The President on rooting for a team of underdogs like the Seahawks: “Let me just say as a guy who was elected President named Barack Obama, I root for the underdogs. So seeing folks overcome the odds excites me. But it also excites me when you see the whole being greater than the sum of its parts. That’s what team is all about. And this is a team. And it’s not just about football. These guys have been overcoming off the field, as well.”

The East Room was packed with politicians from the state of Washington and their guests, as well as many members of the Seahawks’ support staff. And the revved-up gathering roared its approval at every Presidential zinger and each mention of the Seahawks.

The ceremony to honor the Super Bowl champions lasted roughly 30 minutes, but the players, coaches and other members of the staff spent almost three hours at The White House. And it gave them ample time to enjoy and appreciate the museum that is a residence, and made the experience more like hanging out than a tour.

As one White House staffer put it, “You’re a guest of The President, not a tourist.”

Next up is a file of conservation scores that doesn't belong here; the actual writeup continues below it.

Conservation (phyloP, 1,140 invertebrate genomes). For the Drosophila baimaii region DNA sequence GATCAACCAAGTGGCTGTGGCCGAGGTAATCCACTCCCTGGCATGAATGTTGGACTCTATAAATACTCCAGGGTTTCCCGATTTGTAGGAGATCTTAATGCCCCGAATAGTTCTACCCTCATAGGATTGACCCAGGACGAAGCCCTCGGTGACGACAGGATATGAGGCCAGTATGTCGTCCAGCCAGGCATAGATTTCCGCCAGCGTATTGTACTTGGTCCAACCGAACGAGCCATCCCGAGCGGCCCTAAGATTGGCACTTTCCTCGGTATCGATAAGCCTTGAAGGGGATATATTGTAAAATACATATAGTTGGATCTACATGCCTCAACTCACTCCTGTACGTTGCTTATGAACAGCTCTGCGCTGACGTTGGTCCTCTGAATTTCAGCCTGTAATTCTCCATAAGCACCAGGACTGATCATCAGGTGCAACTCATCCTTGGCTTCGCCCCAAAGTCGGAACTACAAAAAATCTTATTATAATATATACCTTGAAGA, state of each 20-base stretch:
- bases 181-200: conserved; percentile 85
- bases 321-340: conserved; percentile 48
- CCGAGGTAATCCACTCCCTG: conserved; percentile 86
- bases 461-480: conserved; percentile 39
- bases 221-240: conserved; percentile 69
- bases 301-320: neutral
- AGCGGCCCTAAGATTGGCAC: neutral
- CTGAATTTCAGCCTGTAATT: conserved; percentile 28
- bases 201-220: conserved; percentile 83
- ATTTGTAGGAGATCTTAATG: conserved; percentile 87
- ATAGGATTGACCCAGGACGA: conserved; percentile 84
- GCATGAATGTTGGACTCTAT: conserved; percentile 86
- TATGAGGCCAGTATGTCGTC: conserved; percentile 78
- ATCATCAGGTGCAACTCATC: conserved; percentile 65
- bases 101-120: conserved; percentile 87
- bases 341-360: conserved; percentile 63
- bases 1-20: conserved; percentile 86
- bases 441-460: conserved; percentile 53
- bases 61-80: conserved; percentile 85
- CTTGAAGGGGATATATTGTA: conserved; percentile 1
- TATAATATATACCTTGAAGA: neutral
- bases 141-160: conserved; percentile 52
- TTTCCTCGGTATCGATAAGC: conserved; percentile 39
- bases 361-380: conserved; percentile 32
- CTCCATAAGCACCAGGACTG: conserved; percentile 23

The East Room is at the end of the East Wing, which also includes the Green Room, Blue Room and Red Room, as well as the vestibule that leads to each room and includes the formal stairway the characters played by Michael Douglas and Annette Bening walked down at the end of “The American President.”

There are portraits of Presidents past and their First Ladies at every turn and on every wall. The view from South Portico features the Washington Monument and Jefferson Memorial. Out the North Portico is the circular drive you’ve seen so many times on TV.

It was a big day for everyone involved – even the piano player in the Marine quartet that serenaded the Seahawks, whose name just happened to be Russell Wilson. Yes, he had his picture taken with the Seahawks’ QB – several times.

As the Seahawks and their Russell Wilson were leaving The East Room at the end of the ceremony, Russell Wilson the pianist broke into “We Are the Champions.”

Yes, they are. And their Wednesday at The White House was just the latest reminder for the first-time Super Bowl champion Seahawks.